Antimateria: Ahahah.Minolta Dynax 7, 2000, first modern reflex retro style and direct manual controls for all.Konica Minolta 7d, first digital reflex retro style and all manual controls, 2005!!And now 13 yars after, Nikon.AHAHAHAHAHAH.Nikonians, you are so fun!
Bamboojled - actually Minolta was quite commonly used for shots in newspapers/magazines/tv back in a day.
Sadly they made 3 deadly mistakes: 1. crossed-X lawsuit. 2. Flash system (at it's time it was more capable than Nikon's only noone at Minolta ever created any manual explaining how this thing works, so 99% of people had no clue about it's potential), 3. Digital era (this was basically a shot in the head).Minolta in many ways got brilliant gear, some of it's features still isn't offered by any competitor (eg. STF mode on Dynax 7) sadly they f**** up in US what brought company to it's knees. Still though for example in Europe they did excellent and even these days name of Minolta is well regarded by photographers who remember that era. I guess that doesn't involve you kiddo.
Silversilver: I am wondering what are the specificications that would lead to pure photography? It is not only a question of camera design for but me a whole of caracteristics which help to concentrate on the image. Make photos, not digital files. Less buttons, less functions seems to help. I used aleica M8 at a time. It only had what was needed : wb, file size, A, M modes. Same with Hasselblad H4D. You shoot dng. Then you process. Does not even have an automatic white balance.About video, i dont use it. But working with liveview is sometimes very helpful. Liveview + Tilt shift lens on tripod reminds me of the view camera approach, building up the image on the focusing screen. So as when shooting tethered... I am hoping this camera rethink the process and ergonomy of digital capture. Not only the design of the camera.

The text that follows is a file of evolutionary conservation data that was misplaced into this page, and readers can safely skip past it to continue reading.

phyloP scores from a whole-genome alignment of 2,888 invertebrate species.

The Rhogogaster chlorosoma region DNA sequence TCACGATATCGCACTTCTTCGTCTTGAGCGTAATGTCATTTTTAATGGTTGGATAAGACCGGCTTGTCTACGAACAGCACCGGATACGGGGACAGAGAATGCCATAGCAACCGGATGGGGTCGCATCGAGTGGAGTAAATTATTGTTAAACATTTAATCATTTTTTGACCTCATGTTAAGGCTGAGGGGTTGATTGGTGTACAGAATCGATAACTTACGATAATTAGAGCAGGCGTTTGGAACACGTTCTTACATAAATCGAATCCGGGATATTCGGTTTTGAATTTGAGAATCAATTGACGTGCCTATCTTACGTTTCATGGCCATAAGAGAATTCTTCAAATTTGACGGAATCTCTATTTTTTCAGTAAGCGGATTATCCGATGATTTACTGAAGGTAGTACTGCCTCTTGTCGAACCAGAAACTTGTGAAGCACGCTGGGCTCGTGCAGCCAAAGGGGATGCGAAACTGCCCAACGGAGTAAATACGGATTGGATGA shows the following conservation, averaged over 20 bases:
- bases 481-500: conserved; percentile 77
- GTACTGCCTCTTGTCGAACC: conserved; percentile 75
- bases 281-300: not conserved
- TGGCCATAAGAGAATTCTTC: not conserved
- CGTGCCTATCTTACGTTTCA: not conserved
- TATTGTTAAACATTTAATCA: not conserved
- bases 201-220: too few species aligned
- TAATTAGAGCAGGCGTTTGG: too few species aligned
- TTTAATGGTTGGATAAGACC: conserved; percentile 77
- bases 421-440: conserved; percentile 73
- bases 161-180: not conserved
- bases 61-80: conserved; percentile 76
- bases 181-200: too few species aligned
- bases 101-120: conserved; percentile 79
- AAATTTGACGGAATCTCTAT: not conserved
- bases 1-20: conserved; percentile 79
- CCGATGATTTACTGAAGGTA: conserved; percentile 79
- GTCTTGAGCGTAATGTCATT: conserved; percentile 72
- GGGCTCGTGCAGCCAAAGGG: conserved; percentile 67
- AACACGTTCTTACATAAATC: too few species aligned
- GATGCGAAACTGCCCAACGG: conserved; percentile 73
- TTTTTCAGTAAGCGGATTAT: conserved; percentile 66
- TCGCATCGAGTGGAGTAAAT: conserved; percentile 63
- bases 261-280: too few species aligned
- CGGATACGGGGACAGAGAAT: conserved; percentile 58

"I am wondering what are the specificications that would lead to pure photography?" - well, as few electronic assists as possible, as many buttons and manual controls as it gets. No video. No live view.Basically: Sony A900 with modern-day sensor.
techPro: Not impressed big and bulky camera, out of date style.Mirrorless camera's are the future.
Most likely won't be future either. People slowly start to realize that this race for "smaller and smaller" is even more idiotic than Megapixel Wars.
 JDThomas - X100s is a compact. Not mirrorless.
Cane: To all those happy video is removed, I hope you want that pesky auto focus removed too? Just another thing to get in the way of p u r e Photography.
Well, I did use video on my DSLR. Quite a few times.In first 2 months. Than novelty wears off and you're back 100% in photography. :)
RichardBalonglong: This Nikon DF looks like a Pentax especially the side-view photo, even the size...But, I like it! It's like a Pentax body but with a full frame sensor and a huge view finder...=)
I thought it looks more like Sony A900. With quite characteristic pentaprism.
Edmond Leung: We all like this camera.... just ignore those minority who don't like it.... Those minority were all bullshitting.
Nikon, our most concern is when can we expect to buy this new camera. Can we buy it before this X'mas?
Hope we all can get it ASAP!
And: WILL IT SPILL?